Ten Days of Deliberate Writing Practice

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Recently a reader emailed to ask how he could improve his writing with only a little time to spare each day.

And, if he only had time to read or write, he added, which one should he do? Was it better to focus on reading or writing?

Behind these questions was a real fear: if he did not have much time in which to practise, would his writing never improve?

I have a lot of sympathy for such questions. For a long time, years ago, I felt accused by a stray comment of Stephen King’s: that one must spend four hours writing and four hours reading every day. This seemed to me, at the time, impossible, and, at the time, I had few non-writing commitments. My life was pretty dull, and yet I still didn’t have enough time!

These days, now that my real life has improved so much, and I have many more things to think about, King’s eight hours of daily work only seems even more impossible.

However, the science of learning offers us some hope. There are hints that we who are restricted by time may not be lost. According to the popular notion of “deliberate practice,” one gets better not by logging hours and hours, dully repeating old tricks, deploying the skills one built up years before, but, instead, by taking the time to deliberately extend one’s abilities.

This is the journalist Joshua Foer commenting on the idea, quoted by the always inspirational Maria Popova:

Something experts in all fields tend to do when they’re practicing is to operate outside of their comfort zone and study themselves failing. The best figure skaters in the world spend more of their practice time practicing jumps that they don’t land than lesser figure skaters do. The same is true of musicians. When most musicians sit down to practice, they play the parts of pieces that they’re good at. Of course they do: it’s fun to succeed. But expert musicians tend to focus on the parts that are hard, the parts they haven’t yet mastered. The way to get better at a skill is to force yourself to practice just beyond your limits.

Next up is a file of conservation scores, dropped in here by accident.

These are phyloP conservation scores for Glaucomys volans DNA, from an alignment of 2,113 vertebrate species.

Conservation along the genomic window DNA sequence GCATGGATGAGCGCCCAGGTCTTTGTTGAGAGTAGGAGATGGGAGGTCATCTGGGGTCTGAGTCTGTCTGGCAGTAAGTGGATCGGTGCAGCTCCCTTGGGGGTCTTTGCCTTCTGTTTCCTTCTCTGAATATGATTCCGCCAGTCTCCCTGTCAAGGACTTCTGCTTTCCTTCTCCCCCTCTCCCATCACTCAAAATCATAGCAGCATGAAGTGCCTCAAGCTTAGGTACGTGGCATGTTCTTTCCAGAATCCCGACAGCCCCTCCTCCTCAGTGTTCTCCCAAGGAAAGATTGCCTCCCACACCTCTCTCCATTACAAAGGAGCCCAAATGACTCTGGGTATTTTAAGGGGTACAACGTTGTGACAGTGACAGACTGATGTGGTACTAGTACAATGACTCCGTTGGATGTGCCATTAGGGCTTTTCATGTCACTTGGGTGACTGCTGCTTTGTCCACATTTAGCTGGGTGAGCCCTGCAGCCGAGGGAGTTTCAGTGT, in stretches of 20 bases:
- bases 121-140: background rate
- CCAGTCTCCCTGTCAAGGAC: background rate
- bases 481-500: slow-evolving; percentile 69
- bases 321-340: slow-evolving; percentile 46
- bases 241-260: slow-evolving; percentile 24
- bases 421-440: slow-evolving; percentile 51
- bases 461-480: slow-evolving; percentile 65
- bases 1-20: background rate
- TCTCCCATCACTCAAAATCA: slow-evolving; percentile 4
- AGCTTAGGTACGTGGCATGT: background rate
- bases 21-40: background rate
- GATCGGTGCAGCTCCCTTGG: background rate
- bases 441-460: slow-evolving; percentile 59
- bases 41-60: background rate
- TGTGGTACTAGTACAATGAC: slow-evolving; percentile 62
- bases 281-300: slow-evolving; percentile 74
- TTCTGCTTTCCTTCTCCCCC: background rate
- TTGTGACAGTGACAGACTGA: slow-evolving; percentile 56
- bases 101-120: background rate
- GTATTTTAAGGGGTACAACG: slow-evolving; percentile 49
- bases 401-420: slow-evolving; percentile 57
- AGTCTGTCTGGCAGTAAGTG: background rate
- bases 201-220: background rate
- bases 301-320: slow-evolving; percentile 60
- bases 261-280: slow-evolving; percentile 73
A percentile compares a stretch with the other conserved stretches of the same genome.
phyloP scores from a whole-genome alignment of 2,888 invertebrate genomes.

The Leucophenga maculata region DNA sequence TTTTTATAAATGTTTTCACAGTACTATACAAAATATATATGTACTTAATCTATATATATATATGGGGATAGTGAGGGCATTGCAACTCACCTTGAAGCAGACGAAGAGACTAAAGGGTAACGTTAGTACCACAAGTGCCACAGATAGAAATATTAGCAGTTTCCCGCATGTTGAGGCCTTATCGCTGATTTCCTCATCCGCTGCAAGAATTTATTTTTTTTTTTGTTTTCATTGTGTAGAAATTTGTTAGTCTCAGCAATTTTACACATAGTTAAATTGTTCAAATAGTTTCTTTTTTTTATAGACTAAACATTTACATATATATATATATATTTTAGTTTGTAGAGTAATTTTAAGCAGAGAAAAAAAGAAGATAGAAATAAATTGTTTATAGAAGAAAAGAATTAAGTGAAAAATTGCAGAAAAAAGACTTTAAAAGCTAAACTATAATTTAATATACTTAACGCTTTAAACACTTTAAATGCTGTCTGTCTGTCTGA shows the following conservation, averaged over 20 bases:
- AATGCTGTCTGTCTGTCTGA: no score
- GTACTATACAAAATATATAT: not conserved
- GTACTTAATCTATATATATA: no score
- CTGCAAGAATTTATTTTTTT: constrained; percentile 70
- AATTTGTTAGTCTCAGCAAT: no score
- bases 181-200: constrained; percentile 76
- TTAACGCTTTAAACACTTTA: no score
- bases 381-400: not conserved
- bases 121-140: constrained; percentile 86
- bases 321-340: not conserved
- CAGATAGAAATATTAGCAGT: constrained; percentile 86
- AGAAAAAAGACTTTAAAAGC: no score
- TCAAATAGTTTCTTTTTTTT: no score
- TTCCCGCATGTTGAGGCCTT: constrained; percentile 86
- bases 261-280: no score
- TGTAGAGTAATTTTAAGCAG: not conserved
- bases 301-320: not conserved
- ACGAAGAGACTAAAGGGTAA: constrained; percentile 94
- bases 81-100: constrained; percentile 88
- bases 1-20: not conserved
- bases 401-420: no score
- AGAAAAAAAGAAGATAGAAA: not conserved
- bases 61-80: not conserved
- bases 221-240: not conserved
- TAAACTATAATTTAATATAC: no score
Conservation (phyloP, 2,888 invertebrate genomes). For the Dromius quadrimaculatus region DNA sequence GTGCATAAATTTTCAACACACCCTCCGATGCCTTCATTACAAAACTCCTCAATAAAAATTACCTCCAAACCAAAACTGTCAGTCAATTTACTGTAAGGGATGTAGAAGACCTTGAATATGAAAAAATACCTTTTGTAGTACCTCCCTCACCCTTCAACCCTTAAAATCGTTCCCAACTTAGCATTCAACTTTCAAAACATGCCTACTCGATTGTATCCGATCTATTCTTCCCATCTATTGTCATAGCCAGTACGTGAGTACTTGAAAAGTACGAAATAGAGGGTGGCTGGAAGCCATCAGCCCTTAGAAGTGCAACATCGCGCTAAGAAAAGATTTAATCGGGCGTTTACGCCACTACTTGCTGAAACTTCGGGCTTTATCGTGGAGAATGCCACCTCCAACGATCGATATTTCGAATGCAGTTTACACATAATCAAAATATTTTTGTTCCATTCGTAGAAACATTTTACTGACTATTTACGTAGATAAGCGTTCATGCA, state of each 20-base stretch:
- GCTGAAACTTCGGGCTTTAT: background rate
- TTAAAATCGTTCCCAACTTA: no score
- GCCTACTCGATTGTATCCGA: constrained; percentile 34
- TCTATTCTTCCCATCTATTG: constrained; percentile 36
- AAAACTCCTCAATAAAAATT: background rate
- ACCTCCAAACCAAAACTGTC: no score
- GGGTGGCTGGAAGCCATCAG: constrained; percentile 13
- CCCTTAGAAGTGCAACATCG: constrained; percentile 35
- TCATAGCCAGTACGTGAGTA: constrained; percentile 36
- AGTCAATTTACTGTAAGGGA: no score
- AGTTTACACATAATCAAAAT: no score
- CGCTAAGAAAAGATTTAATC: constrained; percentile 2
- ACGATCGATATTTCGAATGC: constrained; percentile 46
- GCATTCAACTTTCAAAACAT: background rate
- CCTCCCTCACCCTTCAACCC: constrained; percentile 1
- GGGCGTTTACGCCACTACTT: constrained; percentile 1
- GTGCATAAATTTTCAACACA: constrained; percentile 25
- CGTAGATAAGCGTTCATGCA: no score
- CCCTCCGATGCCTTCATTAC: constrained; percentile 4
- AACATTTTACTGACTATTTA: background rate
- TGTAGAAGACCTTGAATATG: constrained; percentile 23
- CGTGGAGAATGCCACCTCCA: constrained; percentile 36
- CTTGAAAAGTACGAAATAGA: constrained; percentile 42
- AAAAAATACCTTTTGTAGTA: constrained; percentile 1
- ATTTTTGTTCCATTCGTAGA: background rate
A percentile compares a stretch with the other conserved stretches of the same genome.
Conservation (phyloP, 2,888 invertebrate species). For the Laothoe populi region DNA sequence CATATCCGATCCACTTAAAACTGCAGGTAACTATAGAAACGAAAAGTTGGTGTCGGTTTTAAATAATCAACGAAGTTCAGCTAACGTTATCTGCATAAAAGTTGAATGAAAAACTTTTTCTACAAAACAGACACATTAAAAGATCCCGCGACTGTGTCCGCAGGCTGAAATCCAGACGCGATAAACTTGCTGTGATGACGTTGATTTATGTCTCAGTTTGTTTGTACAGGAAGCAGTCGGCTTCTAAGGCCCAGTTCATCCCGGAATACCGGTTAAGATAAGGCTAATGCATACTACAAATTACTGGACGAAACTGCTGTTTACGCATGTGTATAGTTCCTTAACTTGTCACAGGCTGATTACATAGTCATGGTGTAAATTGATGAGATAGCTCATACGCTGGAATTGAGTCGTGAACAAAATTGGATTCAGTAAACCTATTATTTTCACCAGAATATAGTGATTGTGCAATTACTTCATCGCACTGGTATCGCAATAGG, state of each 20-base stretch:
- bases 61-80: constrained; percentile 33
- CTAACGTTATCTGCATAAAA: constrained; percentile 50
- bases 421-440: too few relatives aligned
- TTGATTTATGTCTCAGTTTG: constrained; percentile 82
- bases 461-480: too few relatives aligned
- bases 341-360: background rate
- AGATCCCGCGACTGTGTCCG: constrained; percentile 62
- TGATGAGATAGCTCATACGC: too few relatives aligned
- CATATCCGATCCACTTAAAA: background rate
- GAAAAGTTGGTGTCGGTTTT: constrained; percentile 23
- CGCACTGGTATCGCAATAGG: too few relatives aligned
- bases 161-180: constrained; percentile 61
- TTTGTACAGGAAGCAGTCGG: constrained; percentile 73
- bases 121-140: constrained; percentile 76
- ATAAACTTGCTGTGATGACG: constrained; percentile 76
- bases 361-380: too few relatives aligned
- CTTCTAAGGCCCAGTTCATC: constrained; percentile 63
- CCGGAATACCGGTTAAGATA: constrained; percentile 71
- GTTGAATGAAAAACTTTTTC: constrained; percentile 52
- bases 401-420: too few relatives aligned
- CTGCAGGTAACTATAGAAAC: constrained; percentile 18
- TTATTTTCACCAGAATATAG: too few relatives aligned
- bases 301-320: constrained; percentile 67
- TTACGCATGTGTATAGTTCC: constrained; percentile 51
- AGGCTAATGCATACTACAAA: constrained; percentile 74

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By pushing oneself to try new, harder things in an organised, regimented fashion, one can improve quickly, the theory goes. The trouble is, deliberate practice is by its nature hard work. It feels bad. Using one’s existing, familiar expertise is fun, satisfying; building up new abilities is tiring, unpleasant, and, usually, dispiriting.

As a result, it’s best to do deliberative practice for a relatively short period of time each day / work session. The goal is to quickly tire out the mind, and to provoke growth, just as, in weightlifting, one attempts to push one’s muscles to exhaustion. It’s that very difficulty that instructs the muscles of the mind to grow, to build new strengths. Then, once the exercise is done, you need to rest.

It’s also best to attempt deliberate practice, the theory goes, with a tutor, a coach, someone to give feedback and present a sequenced, ordered set of challenges.

With this in mind, I would like to offer (to that reader who emailed me and everyone else who is reading this post) a series of daily exercises for you to complete over the next ten days. They should mostly take little time to carry out, but they should (hopefully) be (usefully) taxing. And, like any good prompt, they may well inspire new pieces of writing.

I’ll post one each morning, with many a couple of breaks in the middle to allow people to catch up.

If you are a long-term reader, you will remember some of these exercises from my old series, “Seven Days to Get Writing Again.” Some, however, will be new.

You are encouraged to respond to each exercise in the comment box, or to email me at daniel wallace at gmail.com with your response.

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However, I may not be able to give long responses in return (sorry), because for the coming week, I will be very busy. Now that I have handed in my novel to my dissertation committee, I have started working on the final part of my dissertation, the critical / scholarly essay that is meant to accompany my creative project. I’m going to be trying to answer the question: “How available are the techniques of writers of the past to the writers of today?” The essay is going to look at anxiety, changing fashions in fiction, and many other topics. I have to write, proofread, and hand in this essay very, very quickly. Yikes!

That said, I will be reading every response, and I’ll try my best to offer brief remarks.

The first exercise is here, on sentences. I hope you find it useful!

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